Tsavorite is quite rare and can cost several thousand dollars per carat depending on size and quality. Larger stones are exceedingly scarce. Only occasionally is a rough crystal more than 5.00ct found, making tsavorites weighing 2.00ct or more quite valuable. Fortunately, the brilliance and luminosity of these gems are displayed even in smaller sizes. They rank a hardness of 7.5 on the Mohs Scale and enjoy an especially high light-refraction index.
Too new to have folklore of its own, tsavorite is believed to hold the mystical powers of garnet, including protection and healing. Garnets also symbolize loyalty and can be exchanged between friends to ensure they meet again.
Spessartite garnet can be red or blackish brown, but is most commonly available in rich golds, fiery oranges and warmer browns. Originally named after its occurrence in the German Spessart Mountains, there was a surprising discovery of the bright orange-red stone in Nigeria and Namibia. Until then, spessartites had existed as mere collector’s items or rarities and were hardly ever used for jewelry because they were so rare. But the new location discovery changed the world of jewelry gemstones and spessartites made their way into jewelry fashion.
The most popular type of spessartite is the mandarin garnet, a gem that features a bright orange hue that ranges from that of ripe peaches to the deepest of red-orange sunsets. Signifying energy and joy of life, this stone represents the spirit of individuality and the vibrancy of life. The mandarin garnet has a remarkably high refraction of light, creating an exceptional brilliance that vividly sparkles even in unfavorable light. To bring out the best of the gem’s unique color and brilliance, most are faceted cut to allow for this tremendous sparkle of fire.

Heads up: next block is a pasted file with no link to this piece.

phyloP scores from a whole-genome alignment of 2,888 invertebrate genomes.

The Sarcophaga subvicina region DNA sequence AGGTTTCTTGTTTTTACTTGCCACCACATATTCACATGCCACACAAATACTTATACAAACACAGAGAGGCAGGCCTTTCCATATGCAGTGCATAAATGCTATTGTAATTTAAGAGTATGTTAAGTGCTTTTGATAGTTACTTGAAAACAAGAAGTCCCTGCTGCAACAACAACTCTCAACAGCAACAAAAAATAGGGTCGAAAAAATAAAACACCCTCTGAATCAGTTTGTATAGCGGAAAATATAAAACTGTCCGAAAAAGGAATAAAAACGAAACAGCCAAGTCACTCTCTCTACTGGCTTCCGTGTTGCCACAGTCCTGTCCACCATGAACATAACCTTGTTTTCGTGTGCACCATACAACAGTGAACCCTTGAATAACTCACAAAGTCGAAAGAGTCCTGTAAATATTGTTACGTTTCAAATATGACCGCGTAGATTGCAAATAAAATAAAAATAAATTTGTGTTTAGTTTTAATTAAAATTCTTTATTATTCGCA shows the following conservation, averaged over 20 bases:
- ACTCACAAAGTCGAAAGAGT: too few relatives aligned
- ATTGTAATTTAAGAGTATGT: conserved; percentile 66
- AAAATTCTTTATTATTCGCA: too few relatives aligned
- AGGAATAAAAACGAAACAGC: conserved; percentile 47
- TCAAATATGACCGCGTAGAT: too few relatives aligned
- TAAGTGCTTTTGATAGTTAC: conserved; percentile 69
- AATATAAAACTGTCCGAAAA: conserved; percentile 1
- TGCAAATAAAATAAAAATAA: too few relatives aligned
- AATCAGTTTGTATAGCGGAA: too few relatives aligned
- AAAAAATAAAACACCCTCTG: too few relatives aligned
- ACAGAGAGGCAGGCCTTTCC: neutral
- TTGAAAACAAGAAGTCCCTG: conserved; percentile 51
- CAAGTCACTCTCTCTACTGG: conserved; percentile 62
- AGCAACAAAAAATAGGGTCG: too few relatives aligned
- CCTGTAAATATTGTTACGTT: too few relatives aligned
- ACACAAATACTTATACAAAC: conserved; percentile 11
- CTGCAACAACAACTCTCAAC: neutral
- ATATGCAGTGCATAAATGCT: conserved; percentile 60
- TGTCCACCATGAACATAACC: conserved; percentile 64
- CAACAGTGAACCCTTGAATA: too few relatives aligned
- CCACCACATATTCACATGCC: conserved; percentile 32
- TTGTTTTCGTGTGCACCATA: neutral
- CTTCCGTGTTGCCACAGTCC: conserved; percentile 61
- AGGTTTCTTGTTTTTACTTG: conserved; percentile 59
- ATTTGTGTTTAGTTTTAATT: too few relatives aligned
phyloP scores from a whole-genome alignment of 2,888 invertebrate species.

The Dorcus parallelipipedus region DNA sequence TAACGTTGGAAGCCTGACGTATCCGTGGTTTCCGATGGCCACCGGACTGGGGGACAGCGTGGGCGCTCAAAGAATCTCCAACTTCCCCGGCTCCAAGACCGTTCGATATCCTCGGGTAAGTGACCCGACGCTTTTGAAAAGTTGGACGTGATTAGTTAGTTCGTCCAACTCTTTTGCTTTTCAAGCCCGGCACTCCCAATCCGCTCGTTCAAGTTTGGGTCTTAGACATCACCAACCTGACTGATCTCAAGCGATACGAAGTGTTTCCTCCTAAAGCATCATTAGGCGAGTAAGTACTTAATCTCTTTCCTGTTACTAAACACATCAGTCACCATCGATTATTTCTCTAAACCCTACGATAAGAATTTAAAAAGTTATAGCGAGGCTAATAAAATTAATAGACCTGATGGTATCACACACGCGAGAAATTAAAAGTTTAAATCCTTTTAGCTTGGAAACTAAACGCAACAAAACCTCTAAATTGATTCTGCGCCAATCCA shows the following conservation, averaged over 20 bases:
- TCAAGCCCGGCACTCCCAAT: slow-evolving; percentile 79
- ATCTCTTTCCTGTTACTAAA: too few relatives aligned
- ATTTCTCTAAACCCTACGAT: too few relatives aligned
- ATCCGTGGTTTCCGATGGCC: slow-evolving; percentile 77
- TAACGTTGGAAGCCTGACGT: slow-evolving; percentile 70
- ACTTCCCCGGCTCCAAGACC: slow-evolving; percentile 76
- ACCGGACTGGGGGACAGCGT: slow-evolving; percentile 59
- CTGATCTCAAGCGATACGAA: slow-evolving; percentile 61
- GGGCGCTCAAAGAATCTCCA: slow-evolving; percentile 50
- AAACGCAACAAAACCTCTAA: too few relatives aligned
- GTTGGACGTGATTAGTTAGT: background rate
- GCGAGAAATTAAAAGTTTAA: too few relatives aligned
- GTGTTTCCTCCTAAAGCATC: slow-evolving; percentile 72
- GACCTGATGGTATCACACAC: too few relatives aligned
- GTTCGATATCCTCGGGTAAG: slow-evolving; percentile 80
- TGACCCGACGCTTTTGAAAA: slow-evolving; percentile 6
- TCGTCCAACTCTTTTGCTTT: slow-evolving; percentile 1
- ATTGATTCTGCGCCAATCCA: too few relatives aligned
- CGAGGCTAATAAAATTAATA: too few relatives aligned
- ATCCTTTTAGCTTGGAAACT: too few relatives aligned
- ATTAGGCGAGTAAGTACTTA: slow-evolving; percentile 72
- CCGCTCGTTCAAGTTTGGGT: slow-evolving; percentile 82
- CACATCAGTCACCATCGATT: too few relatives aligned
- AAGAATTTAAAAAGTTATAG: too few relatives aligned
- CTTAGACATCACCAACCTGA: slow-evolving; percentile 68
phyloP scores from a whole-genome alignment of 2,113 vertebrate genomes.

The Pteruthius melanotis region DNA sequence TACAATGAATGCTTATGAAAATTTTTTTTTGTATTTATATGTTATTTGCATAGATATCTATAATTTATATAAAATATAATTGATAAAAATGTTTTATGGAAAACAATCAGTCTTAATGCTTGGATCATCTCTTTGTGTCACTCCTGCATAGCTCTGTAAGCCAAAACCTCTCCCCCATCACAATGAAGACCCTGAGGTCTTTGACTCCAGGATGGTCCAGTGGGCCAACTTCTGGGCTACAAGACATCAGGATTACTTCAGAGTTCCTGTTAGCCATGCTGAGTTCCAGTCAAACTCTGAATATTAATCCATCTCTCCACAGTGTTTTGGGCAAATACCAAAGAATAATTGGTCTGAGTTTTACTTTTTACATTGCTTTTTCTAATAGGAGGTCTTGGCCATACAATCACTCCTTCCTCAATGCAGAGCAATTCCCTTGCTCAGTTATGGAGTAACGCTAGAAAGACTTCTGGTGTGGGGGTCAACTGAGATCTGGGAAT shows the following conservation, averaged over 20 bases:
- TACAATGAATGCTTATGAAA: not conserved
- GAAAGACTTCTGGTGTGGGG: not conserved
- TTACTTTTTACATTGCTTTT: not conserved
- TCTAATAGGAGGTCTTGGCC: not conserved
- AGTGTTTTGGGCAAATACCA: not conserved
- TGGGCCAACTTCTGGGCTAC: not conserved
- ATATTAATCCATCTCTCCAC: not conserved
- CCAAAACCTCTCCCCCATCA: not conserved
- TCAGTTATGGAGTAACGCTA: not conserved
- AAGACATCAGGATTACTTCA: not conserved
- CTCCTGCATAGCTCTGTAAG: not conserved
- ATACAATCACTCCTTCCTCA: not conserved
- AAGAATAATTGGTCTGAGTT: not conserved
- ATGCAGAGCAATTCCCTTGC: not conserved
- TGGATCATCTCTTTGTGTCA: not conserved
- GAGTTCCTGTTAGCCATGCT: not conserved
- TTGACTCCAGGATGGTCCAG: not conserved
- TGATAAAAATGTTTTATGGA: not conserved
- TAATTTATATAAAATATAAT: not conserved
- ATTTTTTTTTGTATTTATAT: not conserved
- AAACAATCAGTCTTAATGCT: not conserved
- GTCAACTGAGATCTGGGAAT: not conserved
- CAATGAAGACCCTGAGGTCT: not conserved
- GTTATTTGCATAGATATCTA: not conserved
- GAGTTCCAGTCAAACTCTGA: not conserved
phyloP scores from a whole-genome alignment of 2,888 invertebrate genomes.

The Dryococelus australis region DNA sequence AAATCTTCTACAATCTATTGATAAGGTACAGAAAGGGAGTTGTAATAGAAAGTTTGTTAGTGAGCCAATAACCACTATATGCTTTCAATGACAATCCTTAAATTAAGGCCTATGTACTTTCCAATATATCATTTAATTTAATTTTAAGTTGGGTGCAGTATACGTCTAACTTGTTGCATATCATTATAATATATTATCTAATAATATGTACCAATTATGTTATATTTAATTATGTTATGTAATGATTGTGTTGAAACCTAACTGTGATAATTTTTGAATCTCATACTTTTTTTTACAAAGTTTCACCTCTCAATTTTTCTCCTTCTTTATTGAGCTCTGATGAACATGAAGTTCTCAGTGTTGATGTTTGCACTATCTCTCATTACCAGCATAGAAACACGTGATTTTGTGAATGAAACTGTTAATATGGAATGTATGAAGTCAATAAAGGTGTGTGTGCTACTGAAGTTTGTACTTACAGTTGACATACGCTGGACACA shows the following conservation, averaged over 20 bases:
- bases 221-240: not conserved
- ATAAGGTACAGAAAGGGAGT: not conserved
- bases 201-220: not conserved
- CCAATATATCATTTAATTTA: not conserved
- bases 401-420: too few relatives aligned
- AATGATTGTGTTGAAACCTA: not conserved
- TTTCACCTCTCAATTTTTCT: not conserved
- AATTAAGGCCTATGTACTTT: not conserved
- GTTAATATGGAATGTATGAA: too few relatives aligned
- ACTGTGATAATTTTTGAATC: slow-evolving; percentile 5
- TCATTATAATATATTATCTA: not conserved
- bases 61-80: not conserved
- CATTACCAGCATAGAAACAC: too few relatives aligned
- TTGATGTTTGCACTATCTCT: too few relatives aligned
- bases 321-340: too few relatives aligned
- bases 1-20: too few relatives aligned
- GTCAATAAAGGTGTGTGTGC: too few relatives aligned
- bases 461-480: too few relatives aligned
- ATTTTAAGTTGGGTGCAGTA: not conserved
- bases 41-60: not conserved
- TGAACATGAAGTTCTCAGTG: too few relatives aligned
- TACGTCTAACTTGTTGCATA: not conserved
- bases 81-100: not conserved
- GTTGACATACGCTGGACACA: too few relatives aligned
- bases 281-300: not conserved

The fascinating orange color featured in mandarin garnets plays an important role in Asian arts. Yellow and red, the two colors constituting orange, are not considered opposites in Asia, but rather complements to each other. The color symbolizes the continual change of life throughout the ages. Asian gods and Buddhist monks are often dressed in orange robes and the sky in Asian art is often painted orange.
Mandarin garnets were first found along the Kunene River in Namibia in 1991, embedded in the mica slate where they had been formed millions of years ago. Gemologists discovered the orange-colored stones were in fact variations of the rare spessartite gems and members of the garnet family. At that time, spessartites were fairly rare stones, even for collectors, and had hardly been used for jewelry. Some gemologists called the brilliant orange gemstones "kunene spessartine” according to their occurrence. But quite soon the term “mandarin garnet” spread throughout the international market and the stone made its successful appearance around the world. Popularity increased dramatically and the mine on the Kunene River was soon exploited. Fortunately, in April of 1994, mandarin garnets were discovered in Nigeria. The stones are now available once again in reliable amounts, though top-quality stones are rare and it is difficult to predict how long quantity will remain reliable.